The welfare concerns of a girls’ school are the concerns of girls. Gender is considered in the planning of both academic and wellbeing programs. Friendship issues, body image and resilience are all issues that apply to boys and girls, however, in a girls’ school they can be tailored and delivered with a focus on girls.
This female focus is also evident in the service events that are celebrated by a girls’ school. Santa Maria College includes in its calendar: Girls4Girls Day dedicated to education for girls worldwide, Purple Bra Day raising money for breast cancer research, and International Women’s Day.
A 2016 study from Bristol University stated that single-sex schools for girls encourage “improved self-esteem, psychological and social wellbeing in adolescent girls” (p. 112). The same study found that girls in co-educational schools suffer lower self-esteem and greater pressure to be thin.
Leadership Opportunity and Modelling
Generally, girls’ schools are led by women. There is daily role modelling by clever, capable women in positions of influence. It is normalised for girls to the point where it isn’t even noticed. When Australia swore in its first female prime minister I was shocked at the Santa Maria girls’ reaction. There was no reaction! They saw it as expected and perfectly normal.
The opportunity for student leadership positions is doubled for girls in a single-sex school. In a co-educational school, there is generally an equal division of leadership positions between girls and boys, regardless of suitability for the roles. In a girls’ school kids aren’t locked out of half of the positions because of their gender. They are chosen purely on ability.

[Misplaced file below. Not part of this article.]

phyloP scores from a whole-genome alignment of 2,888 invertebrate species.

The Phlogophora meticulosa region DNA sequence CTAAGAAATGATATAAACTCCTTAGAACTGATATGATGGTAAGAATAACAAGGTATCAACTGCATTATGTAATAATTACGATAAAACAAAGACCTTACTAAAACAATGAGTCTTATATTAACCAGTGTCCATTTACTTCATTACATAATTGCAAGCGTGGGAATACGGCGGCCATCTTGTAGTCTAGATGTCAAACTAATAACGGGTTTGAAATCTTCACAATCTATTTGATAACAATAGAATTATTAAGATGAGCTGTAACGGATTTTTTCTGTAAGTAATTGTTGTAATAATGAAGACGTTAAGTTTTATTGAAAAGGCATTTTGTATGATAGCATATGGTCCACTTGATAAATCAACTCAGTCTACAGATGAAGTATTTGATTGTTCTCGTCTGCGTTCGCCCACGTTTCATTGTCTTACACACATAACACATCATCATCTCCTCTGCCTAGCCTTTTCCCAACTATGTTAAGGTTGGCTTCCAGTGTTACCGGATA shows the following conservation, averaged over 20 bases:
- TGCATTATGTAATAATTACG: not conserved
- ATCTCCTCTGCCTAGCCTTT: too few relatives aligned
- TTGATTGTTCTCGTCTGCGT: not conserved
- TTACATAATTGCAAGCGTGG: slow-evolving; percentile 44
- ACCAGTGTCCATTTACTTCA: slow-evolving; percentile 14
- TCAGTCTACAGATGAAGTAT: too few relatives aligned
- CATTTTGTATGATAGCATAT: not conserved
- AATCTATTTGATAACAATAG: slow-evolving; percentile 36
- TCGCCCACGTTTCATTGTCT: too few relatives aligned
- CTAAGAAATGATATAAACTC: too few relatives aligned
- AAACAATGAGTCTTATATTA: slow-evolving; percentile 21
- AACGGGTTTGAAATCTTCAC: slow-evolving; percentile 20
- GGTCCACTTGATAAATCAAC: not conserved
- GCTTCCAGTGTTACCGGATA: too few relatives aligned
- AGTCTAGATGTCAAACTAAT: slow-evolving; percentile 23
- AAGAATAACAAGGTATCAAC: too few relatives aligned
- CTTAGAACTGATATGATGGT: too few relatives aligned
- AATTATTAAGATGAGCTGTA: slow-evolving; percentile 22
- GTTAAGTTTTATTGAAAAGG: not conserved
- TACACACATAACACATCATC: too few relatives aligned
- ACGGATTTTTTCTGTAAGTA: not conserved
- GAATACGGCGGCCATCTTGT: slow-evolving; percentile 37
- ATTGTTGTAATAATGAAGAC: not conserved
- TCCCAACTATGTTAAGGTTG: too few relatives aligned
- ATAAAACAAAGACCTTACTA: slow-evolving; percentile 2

Mrs Oaten believes student leadership opportunities and female role models start girls on a trajectory of leadership expectation. It becomes an expectation that they can and should apply for leadership positions throughout life.
Sport and Exercise
Girls are more likely to participate in sport and exercise in girls’ schools. One of society’s most frustrating problems in developing female health is that teenage girls quit playing sport at an early age. They also limit which sporting activities they will participate in.
A study of Physical Education teachers found, “Factors such as distractions, uneven skill levels, uneven strength levels, harassment, self-consciousness, embarrassment, competitiveness, peer pressure, gaining respect and intimidation were identified to potentially negatively influence students’ participation and performance in PE…in co-educational environments”.
So back to last night’s phone call. What sort of education is best for a girl in this day and age? The best kind is the one you choose specifically for the needs and passions of your child. It’s the education you support whole-heartedly once the decision has been made. If that girl noise that speaks of confidence and exuberance is reflective of your aspirations for your daughter, then all-girls education is your answer.
Forgasz, H., & Leder, G. (2017, October). Single-sex versus co-educational schooling and STEM pathways: Final report. Melbourne: Monash U